Measures have been agreed to allow Scottish farmers to protect their land and property from flood damage while minimising the impact on the country’s water courses.
The Scottish Environment Protection Agency (SEPA) has been working with the farming community since last winter when severe flooding experienced in many parts of Scotland last winter caused damage to homes, businesses and farmland.
Since then, SEPA has continued to work with NFU Scotland to agree on ways to help land managers protect their land from erosion and on how to assess the flood risk posed by large gravel deposits.
The result is an agreement on a technique to reduce erosion of land on river banks using a mix of trees, stone, and willow planting to protect and stabilise the banks.
This approach is a proven method of protecting land from river erosion in a cost effective manner, and it also provides environmental benefits by reducing the amount of sediment entering rivers as a result of that erosion.
SEPA and NFU Scotland will now work together to promote the use of these techniques to land managers by providing guidance and expertise, and supporting a number of demonstration sites around the country to demonstrate the effectiveness of the technique.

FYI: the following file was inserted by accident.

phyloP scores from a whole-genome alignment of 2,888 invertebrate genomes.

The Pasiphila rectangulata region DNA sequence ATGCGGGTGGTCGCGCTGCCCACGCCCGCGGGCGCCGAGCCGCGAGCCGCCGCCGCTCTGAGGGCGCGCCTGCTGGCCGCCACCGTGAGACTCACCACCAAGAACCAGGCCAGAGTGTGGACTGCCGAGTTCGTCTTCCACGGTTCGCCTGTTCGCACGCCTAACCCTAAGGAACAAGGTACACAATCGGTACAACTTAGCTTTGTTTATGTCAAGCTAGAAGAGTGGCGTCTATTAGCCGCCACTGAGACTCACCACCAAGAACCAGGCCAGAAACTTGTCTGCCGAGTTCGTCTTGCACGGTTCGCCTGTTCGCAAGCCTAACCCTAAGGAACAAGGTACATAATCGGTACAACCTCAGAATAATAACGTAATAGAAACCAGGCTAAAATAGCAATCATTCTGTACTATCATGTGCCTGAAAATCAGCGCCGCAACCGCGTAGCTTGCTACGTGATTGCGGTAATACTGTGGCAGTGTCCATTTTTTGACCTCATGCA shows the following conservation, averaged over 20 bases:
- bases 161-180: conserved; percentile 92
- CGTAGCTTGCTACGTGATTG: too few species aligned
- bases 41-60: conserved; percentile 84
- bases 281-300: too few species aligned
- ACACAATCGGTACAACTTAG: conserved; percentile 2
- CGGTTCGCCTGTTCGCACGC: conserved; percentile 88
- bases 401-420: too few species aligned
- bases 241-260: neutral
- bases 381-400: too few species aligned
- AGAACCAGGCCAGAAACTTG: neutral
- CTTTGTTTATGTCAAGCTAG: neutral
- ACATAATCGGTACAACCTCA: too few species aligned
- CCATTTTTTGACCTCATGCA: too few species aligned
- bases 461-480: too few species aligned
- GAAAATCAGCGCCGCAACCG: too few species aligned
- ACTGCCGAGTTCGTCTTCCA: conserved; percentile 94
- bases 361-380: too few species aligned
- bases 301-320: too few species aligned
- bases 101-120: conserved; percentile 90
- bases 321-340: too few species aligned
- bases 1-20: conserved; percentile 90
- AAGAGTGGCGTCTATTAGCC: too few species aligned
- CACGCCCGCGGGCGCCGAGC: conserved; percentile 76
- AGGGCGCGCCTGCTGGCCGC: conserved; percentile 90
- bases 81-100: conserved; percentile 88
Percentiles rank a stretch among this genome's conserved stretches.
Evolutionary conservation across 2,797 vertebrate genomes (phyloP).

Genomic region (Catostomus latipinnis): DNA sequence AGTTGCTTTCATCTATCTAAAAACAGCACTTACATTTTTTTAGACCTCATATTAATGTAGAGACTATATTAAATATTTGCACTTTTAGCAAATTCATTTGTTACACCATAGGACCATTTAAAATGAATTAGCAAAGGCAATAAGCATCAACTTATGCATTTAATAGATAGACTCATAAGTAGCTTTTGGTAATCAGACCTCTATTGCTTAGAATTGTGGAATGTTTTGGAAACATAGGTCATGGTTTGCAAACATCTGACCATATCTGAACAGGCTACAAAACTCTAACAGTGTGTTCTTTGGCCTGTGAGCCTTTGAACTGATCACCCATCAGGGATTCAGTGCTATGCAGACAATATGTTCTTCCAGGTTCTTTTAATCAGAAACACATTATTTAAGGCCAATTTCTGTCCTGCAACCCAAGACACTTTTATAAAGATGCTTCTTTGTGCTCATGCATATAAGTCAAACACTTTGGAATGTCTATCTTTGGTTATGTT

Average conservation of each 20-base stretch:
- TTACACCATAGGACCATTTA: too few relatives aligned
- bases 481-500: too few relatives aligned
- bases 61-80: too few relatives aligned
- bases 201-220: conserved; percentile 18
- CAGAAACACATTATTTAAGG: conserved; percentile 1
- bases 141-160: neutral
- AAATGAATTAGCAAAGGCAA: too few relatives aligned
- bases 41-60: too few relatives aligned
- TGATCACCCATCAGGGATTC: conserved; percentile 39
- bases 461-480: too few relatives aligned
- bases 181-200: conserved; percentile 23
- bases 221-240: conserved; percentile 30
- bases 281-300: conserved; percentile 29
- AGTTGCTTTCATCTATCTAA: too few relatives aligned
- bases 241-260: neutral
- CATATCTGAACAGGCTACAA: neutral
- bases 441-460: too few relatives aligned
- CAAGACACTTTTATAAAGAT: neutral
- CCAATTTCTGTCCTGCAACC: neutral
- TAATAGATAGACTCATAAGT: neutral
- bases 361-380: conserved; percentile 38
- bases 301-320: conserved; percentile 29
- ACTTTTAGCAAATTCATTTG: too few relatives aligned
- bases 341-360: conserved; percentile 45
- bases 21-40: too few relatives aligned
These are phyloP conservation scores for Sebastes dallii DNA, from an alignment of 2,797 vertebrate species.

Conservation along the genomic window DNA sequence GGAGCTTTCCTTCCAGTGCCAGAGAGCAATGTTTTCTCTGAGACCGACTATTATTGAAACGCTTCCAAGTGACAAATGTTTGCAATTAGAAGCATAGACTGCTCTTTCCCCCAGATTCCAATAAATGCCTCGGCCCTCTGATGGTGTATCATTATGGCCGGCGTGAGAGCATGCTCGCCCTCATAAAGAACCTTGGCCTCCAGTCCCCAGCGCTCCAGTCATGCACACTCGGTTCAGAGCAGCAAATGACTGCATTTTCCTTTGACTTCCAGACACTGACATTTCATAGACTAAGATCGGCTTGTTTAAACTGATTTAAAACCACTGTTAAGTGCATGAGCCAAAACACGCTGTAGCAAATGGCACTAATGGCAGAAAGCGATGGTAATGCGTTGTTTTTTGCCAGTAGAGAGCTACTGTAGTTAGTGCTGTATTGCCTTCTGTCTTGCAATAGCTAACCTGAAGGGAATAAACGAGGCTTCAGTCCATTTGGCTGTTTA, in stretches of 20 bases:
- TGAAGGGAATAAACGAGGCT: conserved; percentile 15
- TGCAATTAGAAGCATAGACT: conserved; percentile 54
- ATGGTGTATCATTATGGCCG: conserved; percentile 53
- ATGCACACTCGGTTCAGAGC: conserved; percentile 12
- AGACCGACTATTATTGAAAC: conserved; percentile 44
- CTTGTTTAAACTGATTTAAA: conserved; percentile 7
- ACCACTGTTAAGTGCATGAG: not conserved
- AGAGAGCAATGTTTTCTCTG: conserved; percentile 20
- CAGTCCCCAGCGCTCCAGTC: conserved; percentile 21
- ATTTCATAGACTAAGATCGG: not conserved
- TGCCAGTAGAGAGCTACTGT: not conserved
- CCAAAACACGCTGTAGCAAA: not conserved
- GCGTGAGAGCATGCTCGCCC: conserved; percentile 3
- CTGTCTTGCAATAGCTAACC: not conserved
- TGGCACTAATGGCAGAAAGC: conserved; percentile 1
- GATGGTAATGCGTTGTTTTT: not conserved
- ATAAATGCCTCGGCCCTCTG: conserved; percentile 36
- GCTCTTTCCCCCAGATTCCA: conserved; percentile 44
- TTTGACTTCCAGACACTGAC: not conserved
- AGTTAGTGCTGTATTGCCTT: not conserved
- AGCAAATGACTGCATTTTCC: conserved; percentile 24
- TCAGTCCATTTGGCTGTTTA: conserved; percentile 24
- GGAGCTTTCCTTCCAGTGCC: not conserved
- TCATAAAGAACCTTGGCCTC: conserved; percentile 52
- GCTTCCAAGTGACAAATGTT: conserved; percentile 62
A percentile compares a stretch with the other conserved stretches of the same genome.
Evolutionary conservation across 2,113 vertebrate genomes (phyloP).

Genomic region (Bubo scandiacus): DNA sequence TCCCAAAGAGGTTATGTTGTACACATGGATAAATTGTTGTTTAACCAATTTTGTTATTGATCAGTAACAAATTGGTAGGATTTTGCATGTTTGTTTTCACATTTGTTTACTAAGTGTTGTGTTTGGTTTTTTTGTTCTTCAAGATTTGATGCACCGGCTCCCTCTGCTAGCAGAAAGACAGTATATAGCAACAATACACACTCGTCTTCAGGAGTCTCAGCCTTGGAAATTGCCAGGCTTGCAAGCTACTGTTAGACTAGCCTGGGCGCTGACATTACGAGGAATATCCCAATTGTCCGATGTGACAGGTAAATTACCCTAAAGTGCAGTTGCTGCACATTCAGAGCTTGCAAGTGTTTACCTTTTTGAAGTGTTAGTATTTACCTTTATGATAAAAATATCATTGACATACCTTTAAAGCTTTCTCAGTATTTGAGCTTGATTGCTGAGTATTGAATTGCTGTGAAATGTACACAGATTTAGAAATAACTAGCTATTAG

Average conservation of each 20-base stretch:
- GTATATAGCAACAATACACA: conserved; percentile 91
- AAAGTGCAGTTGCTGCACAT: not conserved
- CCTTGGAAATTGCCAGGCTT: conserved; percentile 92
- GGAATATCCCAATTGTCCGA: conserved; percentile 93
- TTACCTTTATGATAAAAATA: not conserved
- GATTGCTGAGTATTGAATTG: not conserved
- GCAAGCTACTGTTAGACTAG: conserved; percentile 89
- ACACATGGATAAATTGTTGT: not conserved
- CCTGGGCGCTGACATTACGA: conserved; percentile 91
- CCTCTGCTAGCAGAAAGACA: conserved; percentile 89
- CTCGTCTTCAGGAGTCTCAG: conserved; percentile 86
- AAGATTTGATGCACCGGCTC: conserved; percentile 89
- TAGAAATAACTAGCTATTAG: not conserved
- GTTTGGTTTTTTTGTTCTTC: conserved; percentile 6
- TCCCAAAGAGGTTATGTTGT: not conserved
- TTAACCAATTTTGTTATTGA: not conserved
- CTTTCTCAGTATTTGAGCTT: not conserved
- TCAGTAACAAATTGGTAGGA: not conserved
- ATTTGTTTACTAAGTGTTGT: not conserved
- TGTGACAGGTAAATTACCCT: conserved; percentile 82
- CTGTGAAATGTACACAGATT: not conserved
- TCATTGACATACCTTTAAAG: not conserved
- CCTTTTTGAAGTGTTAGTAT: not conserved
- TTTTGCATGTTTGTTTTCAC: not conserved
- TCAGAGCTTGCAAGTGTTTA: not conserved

Discussions are also continuing with the Scottish Government to ensure that regulations relating to the work are as straightforward as possible.
Terry A’Hearn, SEPA chief executive, said: “This is a great example of SEPA working in partnership with the farming and crofting sector to deliver economic and environmental benefits in the simplest and most cost-effective way possible.
“It will help protect farmland from erosion, and help Scotland become more resilient to our changing climate.”
Allan Bowie, NFUS president, also said that it was essential that SEPA acted on its commitment to help reduce the risk of future damage.
He continued: “There is now a major task for NFU Scotland and SEPA to ensure that farmers and crofters are helped to understand all the options available to protect their land.
“Gravel bars, particularly where they appear to have played a part in causing serious damage to land and property, remain a concern. I am therefore pleased that SEPA has agreed to urgently carry out a detailed scientific assessment of those of greatest concern.”